Judy Chicago, feminist artist, breezed into the reception held in her honor last night, fresh from travels to Chicago and New York, claiming a little disorientation but not showing it.
"I went to see the I.M. Pei building today," she said of the East Building of the National Gallery. "It's just another monument to the male ego and it's not a good place for art."
This was said with casual aplomb and a bit of solicitude for the art.
She then launched into discussion of her art-work, already the topic among the guests. Many were from the National Women's Political Caucus. which gave the party at the softly lit, art-filled house of Marilyn and Hal Weiner, owners of a film company called Screenscope.
Chicago is in town for a sold-out lecture which she will give tonight at Baird Auditorium of the Smithsonian Institution on her controversial paintings on china plates called "The Dinner Party." The paintings symbolize different women in history and mythology.
"Sold out in August!" said Janet Solinger, head of the Smithsonian's Resident Associate Program. "Our auditorium seats 565. We've turned away 150 asking for tickets so far."
"The Dinner Party" was exhibited in the San Francisco Museum of Modern Art to record crowds for three months. "There was just an overwhelming response - 100,000 people saw it," said Chicago's assistant, Diane Gelon."They waited in lines to see it. They waited in hallways.They began waiting at 8 in the morning."
"Little old ladies in tennis shoes came to see it," said Loretta Barrett of Anchor Press/Doubleday, which published a book on the exhibit. "I don't think they knew what they were looking at," she said with a smile about the sexually evocative work.
But then the exhibit ran into trouble. "It was supposed to go to Seattle, but Seattle said they ran out of space," said Barrett. "It was supposed to go to Rochester, but Rochester said they had irreconcilable differences (with the artist). Judy wanted the community involved. In San Francisco there was one day of seminars with women."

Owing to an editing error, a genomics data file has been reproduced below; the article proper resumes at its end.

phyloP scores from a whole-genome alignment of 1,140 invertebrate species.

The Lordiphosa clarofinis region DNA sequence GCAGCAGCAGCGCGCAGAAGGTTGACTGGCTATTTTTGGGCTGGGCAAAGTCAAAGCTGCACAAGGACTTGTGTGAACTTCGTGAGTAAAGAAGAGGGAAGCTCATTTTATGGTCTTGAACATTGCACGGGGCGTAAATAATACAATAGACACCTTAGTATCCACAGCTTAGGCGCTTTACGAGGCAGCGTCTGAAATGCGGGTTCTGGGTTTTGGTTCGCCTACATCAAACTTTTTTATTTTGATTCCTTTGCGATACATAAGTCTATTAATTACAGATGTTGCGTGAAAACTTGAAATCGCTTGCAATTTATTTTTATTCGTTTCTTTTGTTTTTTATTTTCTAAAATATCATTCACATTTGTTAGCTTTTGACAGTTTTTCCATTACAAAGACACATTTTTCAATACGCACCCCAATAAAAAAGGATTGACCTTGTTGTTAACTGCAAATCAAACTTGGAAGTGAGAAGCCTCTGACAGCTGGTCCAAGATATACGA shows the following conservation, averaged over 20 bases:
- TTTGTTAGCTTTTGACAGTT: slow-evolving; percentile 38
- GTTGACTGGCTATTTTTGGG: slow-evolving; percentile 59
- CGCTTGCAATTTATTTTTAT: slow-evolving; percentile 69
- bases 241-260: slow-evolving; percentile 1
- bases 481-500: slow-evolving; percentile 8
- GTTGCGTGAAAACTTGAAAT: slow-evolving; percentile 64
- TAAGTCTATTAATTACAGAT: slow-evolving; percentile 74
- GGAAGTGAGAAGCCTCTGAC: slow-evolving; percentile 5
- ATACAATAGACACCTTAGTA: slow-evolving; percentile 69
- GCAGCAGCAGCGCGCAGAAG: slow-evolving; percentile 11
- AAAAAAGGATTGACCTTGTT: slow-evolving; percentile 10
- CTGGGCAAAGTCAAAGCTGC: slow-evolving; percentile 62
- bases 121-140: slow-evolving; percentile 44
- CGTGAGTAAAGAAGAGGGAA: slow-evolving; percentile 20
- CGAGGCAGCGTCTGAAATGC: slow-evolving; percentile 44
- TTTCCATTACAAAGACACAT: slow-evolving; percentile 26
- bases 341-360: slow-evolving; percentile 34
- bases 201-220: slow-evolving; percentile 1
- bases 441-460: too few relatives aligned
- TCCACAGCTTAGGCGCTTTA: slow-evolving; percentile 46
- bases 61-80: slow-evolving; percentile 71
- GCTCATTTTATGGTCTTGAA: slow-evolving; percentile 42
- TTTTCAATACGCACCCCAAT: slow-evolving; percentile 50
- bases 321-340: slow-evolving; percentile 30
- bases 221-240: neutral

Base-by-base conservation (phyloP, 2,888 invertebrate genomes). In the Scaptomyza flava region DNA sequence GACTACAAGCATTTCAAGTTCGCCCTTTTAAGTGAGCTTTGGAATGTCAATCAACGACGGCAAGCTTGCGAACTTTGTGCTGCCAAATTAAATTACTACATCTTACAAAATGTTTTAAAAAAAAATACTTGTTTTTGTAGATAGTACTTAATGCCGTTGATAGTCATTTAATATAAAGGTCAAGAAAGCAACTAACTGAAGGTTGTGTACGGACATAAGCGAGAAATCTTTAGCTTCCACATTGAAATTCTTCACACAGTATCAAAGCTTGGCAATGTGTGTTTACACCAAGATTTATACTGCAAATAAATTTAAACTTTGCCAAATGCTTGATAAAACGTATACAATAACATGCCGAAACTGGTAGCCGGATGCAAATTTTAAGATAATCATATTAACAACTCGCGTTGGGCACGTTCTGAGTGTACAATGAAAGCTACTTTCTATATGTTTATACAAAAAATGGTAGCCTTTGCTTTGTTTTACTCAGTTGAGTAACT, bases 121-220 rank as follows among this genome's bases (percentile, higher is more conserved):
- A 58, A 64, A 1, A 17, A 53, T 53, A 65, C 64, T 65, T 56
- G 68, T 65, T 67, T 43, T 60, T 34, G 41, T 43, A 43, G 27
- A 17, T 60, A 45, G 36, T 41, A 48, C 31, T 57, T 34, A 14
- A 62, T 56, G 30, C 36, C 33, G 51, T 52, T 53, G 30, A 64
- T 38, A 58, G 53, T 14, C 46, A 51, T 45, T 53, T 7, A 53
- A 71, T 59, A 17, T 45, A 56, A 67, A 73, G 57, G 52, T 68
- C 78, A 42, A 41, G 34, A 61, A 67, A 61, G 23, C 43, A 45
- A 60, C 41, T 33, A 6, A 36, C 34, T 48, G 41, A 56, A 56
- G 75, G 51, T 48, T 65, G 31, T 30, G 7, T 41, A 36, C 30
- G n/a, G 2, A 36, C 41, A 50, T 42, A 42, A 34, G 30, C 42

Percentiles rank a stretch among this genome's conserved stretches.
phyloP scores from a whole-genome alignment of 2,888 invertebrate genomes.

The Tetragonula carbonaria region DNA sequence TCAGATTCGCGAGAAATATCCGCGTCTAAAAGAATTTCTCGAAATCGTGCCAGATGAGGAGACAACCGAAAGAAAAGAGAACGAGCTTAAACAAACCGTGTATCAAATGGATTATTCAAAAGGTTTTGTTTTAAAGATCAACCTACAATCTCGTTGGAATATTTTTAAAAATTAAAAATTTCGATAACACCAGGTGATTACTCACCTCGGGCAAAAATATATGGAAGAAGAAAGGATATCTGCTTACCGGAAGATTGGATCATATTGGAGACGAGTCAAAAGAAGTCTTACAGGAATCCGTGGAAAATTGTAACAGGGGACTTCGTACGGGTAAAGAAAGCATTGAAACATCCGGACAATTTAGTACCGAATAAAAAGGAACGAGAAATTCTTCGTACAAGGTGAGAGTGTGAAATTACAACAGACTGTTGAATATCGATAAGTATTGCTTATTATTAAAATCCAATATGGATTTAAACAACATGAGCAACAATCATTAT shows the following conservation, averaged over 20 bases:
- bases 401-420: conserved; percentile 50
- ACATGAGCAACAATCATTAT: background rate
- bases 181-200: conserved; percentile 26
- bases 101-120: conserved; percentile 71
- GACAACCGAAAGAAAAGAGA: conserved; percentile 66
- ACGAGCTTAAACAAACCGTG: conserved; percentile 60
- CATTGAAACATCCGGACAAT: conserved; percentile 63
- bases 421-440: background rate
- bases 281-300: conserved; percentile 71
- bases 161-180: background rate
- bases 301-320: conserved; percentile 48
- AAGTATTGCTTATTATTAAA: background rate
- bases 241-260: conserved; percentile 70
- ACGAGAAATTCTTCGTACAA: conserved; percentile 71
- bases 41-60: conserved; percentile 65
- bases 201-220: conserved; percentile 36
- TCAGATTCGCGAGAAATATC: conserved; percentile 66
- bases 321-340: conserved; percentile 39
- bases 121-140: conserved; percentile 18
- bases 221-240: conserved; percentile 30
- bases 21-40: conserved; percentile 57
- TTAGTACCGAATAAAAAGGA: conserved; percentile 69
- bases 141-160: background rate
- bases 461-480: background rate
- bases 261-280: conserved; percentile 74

"Isn't this incredible?" Chicago said to the Smithsonian's Solinger. "I feel like I'm up against a wall."
Meanwhile, her art work waits. "The pieces are in crates and we're paying $1,000 a month in storage and insurance," said Chicago. "And we're getting hundreds of phone calls at the studio. We're getting hundreds of letters. When it is coming?" People from Minneapolis, people from Toronto call. They couldn't believe what happened in Rochester. They couldn't believe it." She swung her arms, chopping at the air.
"I think museums are outraged by the female sexual imagery in her work," said Iris Mitgang, national director of the National Women's Political Caucus, for which Chicago just completed a limited edition serigraph. "But the use of male sexual imagery in art has been constant through history and no one's offended."
Lawyer Susan Chaires, sporting a button that read "The Dinner Party," spearheads an effort to find a place to exhibit "The Dinner Party" in Washington next spring. "We're hoping to prove that there's not insufficient interest," she said, referring to one museum's reason for denying a show. CAPTION: Picture, Judy Chicago, by Ken Feil - The Washington Post